Sharp rain, heavy snow, and high-speed winds struck California and Nevada this weekend. After 4 casualties and more than 311,512 homes and businesses left without power, the storm is expected to finally subside today. Yet, emergency officials remain on alert. A series of, sporadic, but intense, showers, with the possibility of more rain Tuesday night are expected, according to the Los Angeles Times.
Harsh winds and heavy rain first sneaked in to Northern California last week. Then moving southward but avoiding recent burn zones where mudslides were a major concern the storm caused 4 deaths during record flash flooding.
In Nevada, a canal levee ruptured early Saturday morning near Reno. The deluge sent "3 feet of water flowing through hundreds of homes," according to USA Today. About 3,500 people were temporarily trapped and 1,500 displaced.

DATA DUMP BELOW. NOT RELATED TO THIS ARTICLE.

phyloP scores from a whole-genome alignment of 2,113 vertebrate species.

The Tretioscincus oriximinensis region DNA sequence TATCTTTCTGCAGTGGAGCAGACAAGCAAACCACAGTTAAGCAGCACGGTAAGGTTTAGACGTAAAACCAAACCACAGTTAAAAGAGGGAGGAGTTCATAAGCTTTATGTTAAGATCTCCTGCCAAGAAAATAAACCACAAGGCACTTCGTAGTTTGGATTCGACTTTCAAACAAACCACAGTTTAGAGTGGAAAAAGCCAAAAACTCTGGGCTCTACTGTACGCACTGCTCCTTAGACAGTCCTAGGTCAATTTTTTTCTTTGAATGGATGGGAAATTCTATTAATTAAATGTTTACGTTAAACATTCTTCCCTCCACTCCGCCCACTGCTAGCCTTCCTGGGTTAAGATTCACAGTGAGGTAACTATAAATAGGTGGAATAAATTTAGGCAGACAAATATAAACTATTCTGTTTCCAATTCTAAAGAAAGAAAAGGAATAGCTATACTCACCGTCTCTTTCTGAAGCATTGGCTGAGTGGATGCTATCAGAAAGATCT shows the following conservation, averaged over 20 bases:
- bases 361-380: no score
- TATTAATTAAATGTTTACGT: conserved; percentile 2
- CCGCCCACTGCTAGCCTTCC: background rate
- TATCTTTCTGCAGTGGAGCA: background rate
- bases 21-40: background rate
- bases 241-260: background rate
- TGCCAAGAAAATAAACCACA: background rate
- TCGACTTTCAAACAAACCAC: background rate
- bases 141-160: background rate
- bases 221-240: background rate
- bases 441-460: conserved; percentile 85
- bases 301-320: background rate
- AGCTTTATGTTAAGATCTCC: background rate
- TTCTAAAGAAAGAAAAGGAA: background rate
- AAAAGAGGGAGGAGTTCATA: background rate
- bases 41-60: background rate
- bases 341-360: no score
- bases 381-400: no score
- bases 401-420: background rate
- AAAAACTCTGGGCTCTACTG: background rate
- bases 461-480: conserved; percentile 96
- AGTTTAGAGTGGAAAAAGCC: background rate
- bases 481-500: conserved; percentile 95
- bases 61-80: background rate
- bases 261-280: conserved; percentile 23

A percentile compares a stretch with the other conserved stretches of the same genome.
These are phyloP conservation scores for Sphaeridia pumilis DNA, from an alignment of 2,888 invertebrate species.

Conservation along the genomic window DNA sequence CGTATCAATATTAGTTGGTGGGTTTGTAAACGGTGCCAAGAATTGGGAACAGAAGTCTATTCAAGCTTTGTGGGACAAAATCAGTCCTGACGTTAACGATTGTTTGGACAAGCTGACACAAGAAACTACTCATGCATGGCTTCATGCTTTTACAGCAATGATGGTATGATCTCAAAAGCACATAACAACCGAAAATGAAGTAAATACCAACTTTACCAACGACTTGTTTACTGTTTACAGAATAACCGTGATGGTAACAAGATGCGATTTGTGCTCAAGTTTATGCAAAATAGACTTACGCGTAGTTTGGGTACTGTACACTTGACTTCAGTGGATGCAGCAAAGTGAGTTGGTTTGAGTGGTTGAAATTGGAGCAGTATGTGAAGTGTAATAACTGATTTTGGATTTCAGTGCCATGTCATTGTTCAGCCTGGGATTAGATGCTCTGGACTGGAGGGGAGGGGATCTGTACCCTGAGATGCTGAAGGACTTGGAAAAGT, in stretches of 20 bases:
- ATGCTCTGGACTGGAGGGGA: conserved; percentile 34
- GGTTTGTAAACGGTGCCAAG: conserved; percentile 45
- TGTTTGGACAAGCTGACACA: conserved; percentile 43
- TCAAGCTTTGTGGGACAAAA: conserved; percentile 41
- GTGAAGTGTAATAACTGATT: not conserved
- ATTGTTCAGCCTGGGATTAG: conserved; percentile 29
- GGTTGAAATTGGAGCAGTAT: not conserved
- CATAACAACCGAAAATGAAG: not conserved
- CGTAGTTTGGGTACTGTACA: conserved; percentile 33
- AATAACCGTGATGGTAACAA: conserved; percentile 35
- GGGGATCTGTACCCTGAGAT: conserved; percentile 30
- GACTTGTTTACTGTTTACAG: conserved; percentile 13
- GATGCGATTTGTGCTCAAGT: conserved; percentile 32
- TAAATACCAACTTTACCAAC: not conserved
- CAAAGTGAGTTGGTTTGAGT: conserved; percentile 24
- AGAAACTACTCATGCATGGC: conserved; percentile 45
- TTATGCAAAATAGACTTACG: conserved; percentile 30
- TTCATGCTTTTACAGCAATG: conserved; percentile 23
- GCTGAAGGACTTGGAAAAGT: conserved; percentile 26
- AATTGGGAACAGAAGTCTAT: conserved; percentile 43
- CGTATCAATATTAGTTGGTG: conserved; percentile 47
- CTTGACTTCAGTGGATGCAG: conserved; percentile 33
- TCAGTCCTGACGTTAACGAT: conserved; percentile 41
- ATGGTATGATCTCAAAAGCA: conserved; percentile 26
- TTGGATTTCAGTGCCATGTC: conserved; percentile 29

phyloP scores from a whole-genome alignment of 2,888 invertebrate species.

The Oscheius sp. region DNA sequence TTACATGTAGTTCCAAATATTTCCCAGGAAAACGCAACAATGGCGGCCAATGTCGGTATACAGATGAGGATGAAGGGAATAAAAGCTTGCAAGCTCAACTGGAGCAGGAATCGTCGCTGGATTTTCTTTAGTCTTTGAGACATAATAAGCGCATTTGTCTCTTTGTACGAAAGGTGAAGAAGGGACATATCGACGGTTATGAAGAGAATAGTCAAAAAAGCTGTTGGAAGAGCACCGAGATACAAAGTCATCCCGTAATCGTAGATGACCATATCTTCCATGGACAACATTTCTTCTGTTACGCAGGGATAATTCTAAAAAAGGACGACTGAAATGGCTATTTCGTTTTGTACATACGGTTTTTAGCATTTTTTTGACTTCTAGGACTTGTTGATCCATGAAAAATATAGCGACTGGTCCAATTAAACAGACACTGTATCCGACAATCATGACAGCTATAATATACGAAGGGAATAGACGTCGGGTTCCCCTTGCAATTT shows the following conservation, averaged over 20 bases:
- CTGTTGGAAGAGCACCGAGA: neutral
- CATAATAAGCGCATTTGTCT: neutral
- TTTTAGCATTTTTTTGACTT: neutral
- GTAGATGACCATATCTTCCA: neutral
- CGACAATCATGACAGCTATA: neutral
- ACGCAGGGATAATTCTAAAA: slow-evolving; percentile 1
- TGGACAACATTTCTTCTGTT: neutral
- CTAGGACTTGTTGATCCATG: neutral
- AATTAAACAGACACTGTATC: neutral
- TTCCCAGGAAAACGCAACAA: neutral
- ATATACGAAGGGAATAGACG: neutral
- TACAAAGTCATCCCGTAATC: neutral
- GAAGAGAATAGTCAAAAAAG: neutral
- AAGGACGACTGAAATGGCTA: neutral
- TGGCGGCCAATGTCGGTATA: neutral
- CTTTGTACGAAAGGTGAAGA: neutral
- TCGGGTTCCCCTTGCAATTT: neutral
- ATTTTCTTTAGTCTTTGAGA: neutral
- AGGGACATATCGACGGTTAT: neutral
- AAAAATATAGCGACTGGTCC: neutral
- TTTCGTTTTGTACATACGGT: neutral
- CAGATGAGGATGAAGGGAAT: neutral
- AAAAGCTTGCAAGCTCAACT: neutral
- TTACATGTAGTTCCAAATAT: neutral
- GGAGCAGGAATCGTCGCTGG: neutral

According to the report, temperatures were so low that a layer of ice formed over the flooded water inhibiting drainage.
Though the storm has weakened significantly, emergency teams now fear for the Midwest. As the storm slows and moves inland, it will draw warmth to the Midwest. Weather experts fear the influx of warm air could rapidly melt the Midwests stores of winter snow, leading to massive flooding.
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